Boxing ain’t what it used to be. Although fans do not truly long for a revisit of the “bum of the month” tour, more activity by the top fighters would certainly be appreciated. As recently as 2013 Gennady Golovkin fought four times in one calendar year.
So far in 2017, only one champion has fought three times, with two of those being title defenses; Chayaphon Moonsri, the WBC mini-flyweight champion. He could very well squeeze in five bouts this year, which is extraordinary by modern standards. Between the low number of times a fighter steps into the ring, and the move toward “money” bouts (such as Canelo Alvarez vs Julio Cesar Chavez, Jr.), it makes it truly difficult to name a fighter of the year. It becomes more of a gut feeling toward how the biggest win on the ledger played out, rather than comparing the gauntlet that each fighter traversed. As for the other categories, high volume is not needed when viewing a highlight-reel knockout or a head-scratching upset. If the calendar stopped on June 30th, the trophies would go to:
Fight of the Year: Anthony Joshua-Wladimir Klitschko This fight exceeded expectations in every realm. Klitschko’s previous bout, a loss to Tyson Fury, had been justifiably derided as one of the most boring fights to take place in recent memory. The clutching, feinting, and grappling from that fight became a distant memory by round three, as these two heavyweights started to let their hands go. Round five saw Klitschko crumble from a Joshua combination, to not only survive the onslaught but to turn the tables for the remainder of the round. In round six Klitschko dropped Joshua, and for a spell it appeared that England’s hope had indeed bitten off more than he could chew. He was able to survive those moments and end the bout in round eleven, dropping Klitschko twice and battering him on the ropes when the bout was ended. Eighty thousand screaming fans, great two-way action, both fighters hitting the canvas and getting back up to stake their claim as the best heavyweight on the planet, and an uppercut that will be replayed for years to come. Many bouts can have a great atmosphere and intensity, with the bout failing to deliver. This fight had it all.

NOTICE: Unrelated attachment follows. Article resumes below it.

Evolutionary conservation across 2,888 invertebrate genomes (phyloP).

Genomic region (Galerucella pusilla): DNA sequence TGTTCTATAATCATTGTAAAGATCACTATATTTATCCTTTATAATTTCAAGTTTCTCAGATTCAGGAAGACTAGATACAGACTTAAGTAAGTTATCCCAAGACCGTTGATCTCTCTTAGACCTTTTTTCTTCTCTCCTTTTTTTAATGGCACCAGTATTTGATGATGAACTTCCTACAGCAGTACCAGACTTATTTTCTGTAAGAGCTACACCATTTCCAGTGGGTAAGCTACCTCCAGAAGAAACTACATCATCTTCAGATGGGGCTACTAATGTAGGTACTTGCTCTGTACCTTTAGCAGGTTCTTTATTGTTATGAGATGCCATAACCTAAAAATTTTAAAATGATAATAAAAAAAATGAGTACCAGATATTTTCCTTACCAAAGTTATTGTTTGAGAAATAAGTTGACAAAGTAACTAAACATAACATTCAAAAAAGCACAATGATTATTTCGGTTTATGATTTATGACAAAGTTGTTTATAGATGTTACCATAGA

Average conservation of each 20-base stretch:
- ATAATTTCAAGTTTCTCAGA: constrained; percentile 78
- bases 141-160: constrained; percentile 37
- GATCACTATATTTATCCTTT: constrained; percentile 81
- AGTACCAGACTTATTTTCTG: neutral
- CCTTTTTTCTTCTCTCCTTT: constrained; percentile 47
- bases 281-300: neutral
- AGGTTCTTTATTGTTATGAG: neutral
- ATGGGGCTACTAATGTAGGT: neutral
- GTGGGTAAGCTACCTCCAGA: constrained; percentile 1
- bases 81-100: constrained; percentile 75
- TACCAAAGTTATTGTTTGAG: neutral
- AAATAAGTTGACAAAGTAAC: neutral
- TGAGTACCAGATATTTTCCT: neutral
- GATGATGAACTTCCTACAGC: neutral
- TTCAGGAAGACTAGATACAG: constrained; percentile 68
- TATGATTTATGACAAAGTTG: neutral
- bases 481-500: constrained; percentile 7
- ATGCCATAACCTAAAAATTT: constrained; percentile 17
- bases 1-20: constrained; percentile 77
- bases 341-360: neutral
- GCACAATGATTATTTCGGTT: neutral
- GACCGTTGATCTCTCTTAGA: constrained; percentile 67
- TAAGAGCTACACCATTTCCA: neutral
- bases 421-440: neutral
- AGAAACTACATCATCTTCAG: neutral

Fighter of the Year: Anthony Joshua. The events of the bout speak for itself. Joshua had the weight of the nation on his shoulders and carried it. With the opportunity to fall short within his grasp, he rose from the ashes and staked his own claim as “baddest man on the planet”. The grip he has on the trophy is loose, and to keep it from slipping from his fingertips, he will need to win a rematch with Klitschko.
Others with a shot:
Andre Ward. With a win over Sergey Kovalev under his belt, a possible fight with Adonis Stevenson has been mentioned. A win over Stevenson could very well propel Ward into the top spot.
Canelo Alvarez: Although his win over Julio Cesar Chavez Jr. is not noteworthy, a victory over the favored middleweight champion Gennady Golovkin in September could be the biggest win on any fighter’s resume this year.
Gennady Golovkin: He already has the scalp of Daniel Jacobs in 2017, and a victory over Alvarez would give him two wins over top talents.
Errol Spence: Spence battered the respected Kell Brook in England to take his title, and a win over a meaningful welterweight (Shawn Porter or Keith Thurman) could wrap up a big year for the exciting southpaw.